Reading Aloud Chapter Books
The term chapter book in the context of this text refers to books that rely primarily on the print to communicate their messages. The amount of print may be limited or extensive, but there are few, if any, illustrations, and whatever illustrations exist are more decorative than essential. Thus, chapter books are typically read aloud with no need to share the illustrations with the audience. These books are usually much smaller in format than the typical picture book and are frequently divided into sections or chapters—thus the name chapter book. The Midwife's Apprentice (Cushman, 1995) is an example of a chapter book that has no illustration internal to the text, whereas Charlotte's Web (White, 1952) is an example of one that does. These two examples are fictional in content, but chapter books can be nonfiction as well, as is the case with Hard Time: A Real Life Look at Juvenile Crime and Violence (Bode & Mack, 1996). There are a few books with limited text which is not divided into sections, yet where the print is the primary means by which the messages in the books are communicated (e.g., Coatsworth's  The Cat Who Went To Heaven, Mathis'  The Hundred Penny Box, or Kennedy's  Inside My Feet). I include these books and ones like them as chapter books as well.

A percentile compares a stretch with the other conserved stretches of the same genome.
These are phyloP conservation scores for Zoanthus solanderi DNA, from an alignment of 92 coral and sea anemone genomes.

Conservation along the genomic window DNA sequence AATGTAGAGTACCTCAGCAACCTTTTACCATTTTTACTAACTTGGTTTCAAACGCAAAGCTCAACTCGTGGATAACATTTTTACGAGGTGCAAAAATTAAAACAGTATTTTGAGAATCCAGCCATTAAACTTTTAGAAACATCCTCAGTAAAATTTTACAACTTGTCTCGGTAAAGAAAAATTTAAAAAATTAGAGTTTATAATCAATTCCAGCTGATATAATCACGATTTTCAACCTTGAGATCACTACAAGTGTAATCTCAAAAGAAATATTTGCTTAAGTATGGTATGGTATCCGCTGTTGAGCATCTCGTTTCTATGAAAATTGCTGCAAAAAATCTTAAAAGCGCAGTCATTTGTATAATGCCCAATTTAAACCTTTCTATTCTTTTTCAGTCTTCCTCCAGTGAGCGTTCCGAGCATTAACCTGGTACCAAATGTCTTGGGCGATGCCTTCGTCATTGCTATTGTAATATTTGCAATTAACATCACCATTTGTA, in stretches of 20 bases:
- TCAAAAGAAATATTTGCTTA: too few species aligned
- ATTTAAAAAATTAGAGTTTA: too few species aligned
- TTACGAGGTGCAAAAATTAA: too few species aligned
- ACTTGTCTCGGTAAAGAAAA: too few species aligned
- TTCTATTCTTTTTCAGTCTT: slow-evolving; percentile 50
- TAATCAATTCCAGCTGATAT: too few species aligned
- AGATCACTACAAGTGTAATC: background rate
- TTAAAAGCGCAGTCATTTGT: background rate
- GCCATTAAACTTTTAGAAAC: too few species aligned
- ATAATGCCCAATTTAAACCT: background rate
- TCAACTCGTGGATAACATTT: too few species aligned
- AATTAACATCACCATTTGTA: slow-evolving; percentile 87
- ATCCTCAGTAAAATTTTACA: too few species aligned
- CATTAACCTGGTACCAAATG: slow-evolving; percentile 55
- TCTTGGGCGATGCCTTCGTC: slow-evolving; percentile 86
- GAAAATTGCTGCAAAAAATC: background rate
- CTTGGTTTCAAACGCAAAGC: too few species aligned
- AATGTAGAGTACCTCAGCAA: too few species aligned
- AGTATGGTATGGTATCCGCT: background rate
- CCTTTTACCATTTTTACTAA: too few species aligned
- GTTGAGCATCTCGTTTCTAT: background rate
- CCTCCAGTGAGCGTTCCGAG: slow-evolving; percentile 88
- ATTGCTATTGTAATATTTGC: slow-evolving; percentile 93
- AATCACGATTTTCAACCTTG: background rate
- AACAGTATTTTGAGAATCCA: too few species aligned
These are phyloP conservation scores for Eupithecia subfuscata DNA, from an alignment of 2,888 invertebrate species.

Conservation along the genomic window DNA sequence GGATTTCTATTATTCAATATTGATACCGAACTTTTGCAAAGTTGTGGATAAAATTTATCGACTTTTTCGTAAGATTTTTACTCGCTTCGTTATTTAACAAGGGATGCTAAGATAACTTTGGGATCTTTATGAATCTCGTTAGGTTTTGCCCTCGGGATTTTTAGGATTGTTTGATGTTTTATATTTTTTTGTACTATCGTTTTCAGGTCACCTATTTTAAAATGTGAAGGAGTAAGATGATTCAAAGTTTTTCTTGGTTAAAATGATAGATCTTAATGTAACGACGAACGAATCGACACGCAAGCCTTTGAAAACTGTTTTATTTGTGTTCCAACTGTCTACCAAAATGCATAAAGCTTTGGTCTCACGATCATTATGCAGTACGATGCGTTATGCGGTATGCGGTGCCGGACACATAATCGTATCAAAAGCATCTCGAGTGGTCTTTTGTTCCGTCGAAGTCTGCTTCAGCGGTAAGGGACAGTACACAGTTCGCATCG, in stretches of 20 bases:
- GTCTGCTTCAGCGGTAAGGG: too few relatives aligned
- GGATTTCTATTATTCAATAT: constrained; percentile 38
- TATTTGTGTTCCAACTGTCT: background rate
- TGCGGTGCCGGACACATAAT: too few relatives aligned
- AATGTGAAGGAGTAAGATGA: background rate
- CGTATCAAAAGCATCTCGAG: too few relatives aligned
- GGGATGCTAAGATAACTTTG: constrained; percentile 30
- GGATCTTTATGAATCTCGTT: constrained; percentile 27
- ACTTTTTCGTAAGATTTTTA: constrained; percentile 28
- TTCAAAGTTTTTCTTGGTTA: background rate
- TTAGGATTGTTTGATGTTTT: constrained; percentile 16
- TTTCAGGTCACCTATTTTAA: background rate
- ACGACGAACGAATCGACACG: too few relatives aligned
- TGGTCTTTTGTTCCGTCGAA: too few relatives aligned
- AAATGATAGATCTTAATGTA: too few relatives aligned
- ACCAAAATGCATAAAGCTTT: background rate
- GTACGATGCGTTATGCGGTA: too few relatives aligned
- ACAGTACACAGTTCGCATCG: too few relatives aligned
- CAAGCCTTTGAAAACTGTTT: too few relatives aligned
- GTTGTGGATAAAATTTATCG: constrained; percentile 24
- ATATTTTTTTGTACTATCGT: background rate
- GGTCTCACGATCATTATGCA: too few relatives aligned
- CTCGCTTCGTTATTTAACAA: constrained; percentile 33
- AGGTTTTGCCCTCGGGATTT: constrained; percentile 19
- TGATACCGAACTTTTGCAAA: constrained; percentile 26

Chapter books are primarily intended for older children who have developed fairly mature independent reading skills. However, some books in this category can be read aloud to young children assuming that the content is relevant to their lives.